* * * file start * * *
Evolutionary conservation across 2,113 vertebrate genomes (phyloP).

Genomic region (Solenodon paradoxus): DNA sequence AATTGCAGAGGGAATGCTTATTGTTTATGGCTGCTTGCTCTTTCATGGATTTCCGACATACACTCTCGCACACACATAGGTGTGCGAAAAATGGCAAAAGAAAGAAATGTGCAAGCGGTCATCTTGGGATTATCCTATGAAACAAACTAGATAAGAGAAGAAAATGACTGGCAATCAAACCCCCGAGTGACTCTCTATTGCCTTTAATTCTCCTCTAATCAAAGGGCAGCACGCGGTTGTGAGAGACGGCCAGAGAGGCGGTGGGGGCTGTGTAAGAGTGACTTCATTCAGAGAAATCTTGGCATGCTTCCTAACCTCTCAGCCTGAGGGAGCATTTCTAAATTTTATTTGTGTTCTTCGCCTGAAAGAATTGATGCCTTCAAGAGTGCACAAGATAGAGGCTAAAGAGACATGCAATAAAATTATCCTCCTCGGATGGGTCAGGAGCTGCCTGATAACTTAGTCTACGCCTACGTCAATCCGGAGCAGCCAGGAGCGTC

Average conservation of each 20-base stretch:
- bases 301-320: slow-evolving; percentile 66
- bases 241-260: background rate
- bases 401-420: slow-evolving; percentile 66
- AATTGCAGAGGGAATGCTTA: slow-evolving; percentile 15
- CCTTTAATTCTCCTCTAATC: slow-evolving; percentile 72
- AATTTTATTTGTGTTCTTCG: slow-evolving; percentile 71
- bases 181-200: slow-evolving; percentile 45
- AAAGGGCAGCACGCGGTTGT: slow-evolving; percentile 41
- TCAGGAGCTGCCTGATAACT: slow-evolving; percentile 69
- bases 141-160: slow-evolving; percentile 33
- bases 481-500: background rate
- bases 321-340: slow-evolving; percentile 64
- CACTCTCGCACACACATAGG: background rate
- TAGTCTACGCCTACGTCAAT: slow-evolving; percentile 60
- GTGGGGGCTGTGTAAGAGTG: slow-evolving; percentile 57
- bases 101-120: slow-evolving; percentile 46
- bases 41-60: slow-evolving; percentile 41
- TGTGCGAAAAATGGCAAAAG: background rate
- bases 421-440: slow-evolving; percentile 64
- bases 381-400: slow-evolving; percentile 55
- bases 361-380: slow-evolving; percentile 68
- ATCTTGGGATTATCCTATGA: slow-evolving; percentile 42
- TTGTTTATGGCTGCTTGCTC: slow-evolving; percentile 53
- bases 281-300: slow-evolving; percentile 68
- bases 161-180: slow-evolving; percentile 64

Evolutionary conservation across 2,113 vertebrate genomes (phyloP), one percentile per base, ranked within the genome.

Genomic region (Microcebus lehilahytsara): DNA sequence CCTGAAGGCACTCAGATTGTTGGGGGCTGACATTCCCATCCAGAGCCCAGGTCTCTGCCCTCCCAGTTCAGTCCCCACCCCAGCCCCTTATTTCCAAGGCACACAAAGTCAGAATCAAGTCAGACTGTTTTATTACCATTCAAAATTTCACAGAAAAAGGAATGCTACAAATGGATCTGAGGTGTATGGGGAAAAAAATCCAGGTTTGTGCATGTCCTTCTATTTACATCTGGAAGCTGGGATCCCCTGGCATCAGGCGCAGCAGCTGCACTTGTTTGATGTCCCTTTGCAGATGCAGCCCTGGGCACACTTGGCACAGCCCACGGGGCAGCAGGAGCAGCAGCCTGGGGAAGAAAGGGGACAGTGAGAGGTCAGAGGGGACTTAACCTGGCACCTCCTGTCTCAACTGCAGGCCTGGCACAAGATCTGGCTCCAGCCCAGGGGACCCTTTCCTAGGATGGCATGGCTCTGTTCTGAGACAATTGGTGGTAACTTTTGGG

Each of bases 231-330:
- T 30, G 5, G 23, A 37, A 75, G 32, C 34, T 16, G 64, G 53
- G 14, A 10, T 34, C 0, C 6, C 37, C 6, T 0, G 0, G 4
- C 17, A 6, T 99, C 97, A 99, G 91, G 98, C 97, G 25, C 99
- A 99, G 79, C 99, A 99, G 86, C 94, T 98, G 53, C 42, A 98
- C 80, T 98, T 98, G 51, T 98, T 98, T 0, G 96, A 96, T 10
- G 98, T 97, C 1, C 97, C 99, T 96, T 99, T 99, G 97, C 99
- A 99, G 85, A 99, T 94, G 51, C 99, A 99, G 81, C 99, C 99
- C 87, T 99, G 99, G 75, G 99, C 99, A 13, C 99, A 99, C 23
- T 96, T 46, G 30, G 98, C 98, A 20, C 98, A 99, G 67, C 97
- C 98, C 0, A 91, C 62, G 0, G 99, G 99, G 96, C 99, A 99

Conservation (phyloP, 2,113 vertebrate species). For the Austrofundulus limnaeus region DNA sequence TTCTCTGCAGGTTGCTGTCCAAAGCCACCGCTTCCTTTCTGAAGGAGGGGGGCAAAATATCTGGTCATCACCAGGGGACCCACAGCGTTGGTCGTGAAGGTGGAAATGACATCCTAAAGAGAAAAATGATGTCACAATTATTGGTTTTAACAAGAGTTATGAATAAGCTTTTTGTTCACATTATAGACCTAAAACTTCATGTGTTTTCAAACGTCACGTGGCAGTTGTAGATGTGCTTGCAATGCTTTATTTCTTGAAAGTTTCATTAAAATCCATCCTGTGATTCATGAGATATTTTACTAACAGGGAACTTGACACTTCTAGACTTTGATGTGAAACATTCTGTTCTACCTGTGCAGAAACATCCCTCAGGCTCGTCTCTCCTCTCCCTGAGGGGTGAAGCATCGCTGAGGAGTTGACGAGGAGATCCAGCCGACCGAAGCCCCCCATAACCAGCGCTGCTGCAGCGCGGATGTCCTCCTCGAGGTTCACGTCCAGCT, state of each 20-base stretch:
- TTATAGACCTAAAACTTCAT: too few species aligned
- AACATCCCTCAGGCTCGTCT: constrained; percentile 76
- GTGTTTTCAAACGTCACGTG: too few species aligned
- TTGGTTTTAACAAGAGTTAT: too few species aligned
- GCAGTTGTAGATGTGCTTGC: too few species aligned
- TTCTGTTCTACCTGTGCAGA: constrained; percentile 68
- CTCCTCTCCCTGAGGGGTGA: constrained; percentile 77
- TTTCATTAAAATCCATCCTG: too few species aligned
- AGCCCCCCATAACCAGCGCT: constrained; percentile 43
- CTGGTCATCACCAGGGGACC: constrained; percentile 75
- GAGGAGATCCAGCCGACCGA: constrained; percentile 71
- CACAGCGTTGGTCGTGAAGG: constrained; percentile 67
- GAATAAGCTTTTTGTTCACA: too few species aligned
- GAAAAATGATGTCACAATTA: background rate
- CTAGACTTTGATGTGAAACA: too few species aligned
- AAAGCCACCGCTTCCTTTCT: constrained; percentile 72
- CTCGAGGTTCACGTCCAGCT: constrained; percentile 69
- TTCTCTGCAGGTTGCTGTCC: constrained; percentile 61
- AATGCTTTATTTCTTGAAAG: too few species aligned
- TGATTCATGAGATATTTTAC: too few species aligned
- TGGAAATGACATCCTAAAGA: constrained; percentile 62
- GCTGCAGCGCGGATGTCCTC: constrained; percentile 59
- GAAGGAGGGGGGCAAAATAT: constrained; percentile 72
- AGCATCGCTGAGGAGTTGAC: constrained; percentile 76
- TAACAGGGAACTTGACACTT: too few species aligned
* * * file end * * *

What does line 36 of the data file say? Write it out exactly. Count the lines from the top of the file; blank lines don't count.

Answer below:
- C 80, T 98, T 98, G 51, T 98, T 98, T 0, G 96, A 96, T 10